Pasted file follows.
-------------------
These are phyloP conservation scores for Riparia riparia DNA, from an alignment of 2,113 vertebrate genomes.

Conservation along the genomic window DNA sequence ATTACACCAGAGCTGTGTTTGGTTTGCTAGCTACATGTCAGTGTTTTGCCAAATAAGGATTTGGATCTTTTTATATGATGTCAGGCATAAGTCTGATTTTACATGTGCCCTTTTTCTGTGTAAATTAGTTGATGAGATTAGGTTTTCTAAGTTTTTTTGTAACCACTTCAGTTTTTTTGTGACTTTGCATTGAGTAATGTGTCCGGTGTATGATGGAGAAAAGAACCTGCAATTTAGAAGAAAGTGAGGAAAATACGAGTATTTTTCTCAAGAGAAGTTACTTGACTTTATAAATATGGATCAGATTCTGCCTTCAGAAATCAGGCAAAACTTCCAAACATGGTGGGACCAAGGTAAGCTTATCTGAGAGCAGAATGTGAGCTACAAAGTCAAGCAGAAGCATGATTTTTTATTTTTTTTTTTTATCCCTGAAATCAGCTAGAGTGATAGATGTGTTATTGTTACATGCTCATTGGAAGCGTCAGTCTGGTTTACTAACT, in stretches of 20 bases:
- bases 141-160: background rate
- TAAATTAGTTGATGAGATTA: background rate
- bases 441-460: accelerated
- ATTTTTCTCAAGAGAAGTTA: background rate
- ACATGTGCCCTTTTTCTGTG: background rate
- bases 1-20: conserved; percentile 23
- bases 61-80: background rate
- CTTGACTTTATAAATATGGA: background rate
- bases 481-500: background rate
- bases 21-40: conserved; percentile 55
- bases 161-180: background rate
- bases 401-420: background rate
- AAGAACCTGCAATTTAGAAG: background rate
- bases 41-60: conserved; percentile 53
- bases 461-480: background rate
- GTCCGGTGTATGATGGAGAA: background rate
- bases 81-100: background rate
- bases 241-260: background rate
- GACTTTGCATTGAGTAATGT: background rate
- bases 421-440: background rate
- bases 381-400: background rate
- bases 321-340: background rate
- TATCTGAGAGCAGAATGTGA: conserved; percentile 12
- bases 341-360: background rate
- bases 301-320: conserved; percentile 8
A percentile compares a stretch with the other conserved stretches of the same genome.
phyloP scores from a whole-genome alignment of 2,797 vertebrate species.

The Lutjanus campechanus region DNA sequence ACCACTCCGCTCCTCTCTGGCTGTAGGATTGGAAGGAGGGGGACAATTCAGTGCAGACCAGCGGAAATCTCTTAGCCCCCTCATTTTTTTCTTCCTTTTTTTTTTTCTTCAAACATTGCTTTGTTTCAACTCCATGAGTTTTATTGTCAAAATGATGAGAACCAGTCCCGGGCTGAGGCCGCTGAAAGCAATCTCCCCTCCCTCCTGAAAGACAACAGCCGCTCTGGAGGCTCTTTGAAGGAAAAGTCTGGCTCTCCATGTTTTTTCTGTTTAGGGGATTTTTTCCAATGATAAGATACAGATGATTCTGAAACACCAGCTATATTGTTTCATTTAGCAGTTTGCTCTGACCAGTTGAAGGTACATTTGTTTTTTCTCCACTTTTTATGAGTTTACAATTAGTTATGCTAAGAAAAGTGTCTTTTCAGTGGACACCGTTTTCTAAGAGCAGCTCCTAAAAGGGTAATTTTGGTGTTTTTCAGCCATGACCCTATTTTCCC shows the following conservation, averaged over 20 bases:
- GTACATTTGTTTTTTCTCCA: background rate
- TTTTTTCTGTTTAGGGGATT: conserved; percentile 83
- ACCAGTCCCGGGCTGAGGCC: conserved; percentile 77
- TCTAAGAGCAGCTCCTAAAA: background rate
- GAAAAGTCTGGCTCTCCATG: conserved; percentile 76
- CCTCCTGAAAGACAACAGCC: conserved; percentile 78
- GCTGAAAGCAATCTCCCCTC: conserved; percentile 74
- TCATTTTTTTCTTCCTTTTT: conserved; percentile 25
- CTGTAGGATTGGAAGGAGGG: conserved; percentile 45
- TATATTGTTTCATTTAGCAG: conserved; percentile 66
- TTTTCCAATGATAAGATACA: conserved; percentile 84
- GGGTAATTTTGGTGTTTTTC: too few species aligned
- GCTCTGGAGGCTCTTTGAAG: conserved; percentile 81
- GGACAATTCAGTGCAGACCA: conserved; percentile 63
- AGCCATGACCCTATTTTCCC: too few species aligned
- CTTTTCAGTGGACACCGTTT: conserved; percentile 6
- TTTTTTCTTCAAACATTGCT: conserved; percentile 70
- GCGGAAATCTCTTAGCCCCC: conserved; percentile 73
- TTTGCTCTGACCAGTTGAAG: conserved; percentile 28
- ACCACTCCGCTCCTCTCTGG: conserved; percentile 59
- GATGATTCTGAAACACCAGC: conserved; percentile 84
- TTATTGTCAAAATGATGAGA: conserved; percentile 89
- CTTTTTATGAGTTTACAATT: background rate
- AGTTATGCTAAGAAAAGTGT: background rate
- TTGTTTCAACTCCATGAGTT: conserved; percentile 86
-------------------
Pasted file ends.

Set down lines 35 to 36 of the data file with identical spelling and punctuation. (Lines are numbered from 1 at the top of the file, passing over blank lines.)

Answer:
- GAAAAGTCTGGCTCTCCATG: conserved; percentile 76
- CCTCCTGAAAGACAACAGCC: conserved; percentile 78